And, sure enough, the agency will tell you that the key to success is to engage with bartenders. These guys and gals on the front line are the power. They are the trusted voices, with the power to recommend, the power to dismiss, they are the proletariat of booze. “Fabulous,” you’ll scream, “how do we get them on board?”

And lo, you’ll be begging, borrowing and stealing to magic up a marketing budget to no doubt run a cocktail competition that’ll engage every bartender in the land with the promise of a once-in-a-lifetime prize. You poor, poor sod.

Because there are various problems with this format. Not least, competitions by definition make more losers than winners. Not exactly the lasting impression you want your brand to make, is it?

cocktail competition

Look at all that wasted drink. Heartbreaking.

Secondly, the practicalities of organising and hosting a competent nationwide cocktail competition are fraught with difficulty. The hours spent in encouraging the lazy, I’ve-got-nothing-to-prove (read: ‘My ego can’t take the bashing) attitudes of a large number of bartenders are enormous. The groundwork requires the establishment of relationships, plenty of smoke being blown up certain sun-deprived areas, hundreds of unanswered emails and missed deadlines.

Bartenders don’t like to be hassled. This does not fit with their personas.

Thirdly, there’s finding a suitable venue. This is the true hallmark of the prestige of the operation. Get one of the most highly regarded venues to host and you’ll attract a higher quality of entrants, and also a hugely expensive bill for the space.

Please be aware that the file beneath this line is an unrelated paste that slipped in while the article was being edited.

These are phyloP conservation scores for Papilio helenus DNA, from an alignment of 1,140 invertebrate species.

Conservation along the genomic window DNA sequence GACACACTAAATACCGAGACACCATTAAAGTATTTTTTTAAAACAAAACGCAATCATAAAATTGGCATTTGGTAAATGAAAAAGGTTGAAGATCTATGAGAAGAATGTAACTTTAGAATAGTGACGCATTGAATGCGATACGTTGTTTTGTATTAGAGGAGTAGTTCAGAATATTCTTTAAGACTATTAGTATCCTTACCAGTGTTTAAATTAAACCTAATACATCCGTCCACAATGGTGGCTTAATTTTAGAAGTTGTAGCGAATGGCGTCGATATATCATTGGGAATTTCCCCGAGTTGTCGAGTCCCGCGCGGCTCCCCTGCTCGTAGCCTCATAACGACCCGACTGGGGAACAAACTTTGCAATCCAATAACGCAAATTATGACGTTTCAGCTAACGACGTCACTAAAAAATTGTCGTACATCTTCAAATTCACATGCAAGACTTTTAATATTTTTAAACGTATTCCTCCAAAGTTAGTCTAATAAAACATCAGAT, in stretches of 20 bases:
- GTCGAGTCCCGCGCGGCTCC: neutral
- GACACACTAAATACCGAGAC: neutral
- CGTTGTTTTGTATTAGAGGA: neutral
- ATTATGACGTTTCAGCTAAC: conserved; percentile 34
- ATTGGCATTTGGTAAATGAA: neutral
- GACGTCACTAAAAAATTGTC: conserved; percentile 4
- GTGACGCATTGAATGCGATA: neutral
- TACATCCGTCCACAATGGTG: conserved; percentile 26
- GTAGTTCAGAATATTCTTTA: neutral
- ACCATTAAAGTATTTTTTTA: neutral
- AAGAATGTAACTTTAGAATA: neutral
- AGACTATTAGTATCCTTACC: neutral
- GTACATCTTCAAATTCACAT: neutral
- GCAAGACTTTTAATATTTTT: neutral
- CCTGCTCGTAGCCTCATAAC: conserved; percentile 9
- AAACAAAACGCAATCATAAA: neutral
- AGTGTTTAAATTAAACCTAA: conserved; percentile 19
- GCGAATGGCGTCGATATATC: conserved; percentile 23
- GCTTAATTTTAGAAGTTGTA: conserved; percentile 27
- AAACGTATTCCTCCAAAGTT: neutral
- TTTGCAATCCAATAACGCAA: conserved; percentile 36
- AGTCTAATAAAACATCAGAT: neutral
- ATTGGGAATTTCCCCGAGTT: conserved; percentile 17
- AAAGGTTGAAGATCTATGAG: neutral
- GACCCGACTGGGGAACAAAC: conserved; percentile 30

Plus, you’ll be throwing stock around left, right and centre to encourage experimentation. ‘You want to try a Szechuan pepper infusion? Here, use my gin. Then throw it away.’

cocktail competition

Nate Brown is sceptical of the benefits of cocktail competitions

Then, of course, is the judging. How bloody contentious. Who do you get? How much will they charge, if at all? And how, oh how, do you get them to judge impartially and kindly, without favouritism to their mates? Because I’m sorry to say, there are very, very few cocktail competitions ran without fixing: skewed to favour the glamorous bar, to reward sales volumes or the weight the name carries in the industry. There should be a scoring criterion rewarded for zeitgeist. Bars operate in a microcosm of local celebrity associations. It’s all nonsense. On more than one occasion I’ve been privy to the judges’ final deliberations, discrediting entrants based on the bar they work in, and crediting their mates, regardless of the quality of the drink or presentation. It’s a con, folks.

Then, of course, is the quality. In theory, a huge prize should attract a high level of drinks and presentations. But what happens when none of them are any good? It’s an Olympic scoring system. Even I’d win gold in the 100 meters if all the other competitors fell over.

In the end, the result of the cocktail competition might be a whole host of disgruntled, bitter bartenders, and a few select winners, who have zero influence on the products stocked in their bar, and even less ability to present your product in the best light. Money well spent? I think not.

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A little learning can be a dangerous thing

In the drinks industry we talk a lot about the importance of education but what if the customer or bartender isn’t listening properly? Or just being badly taught? This week,…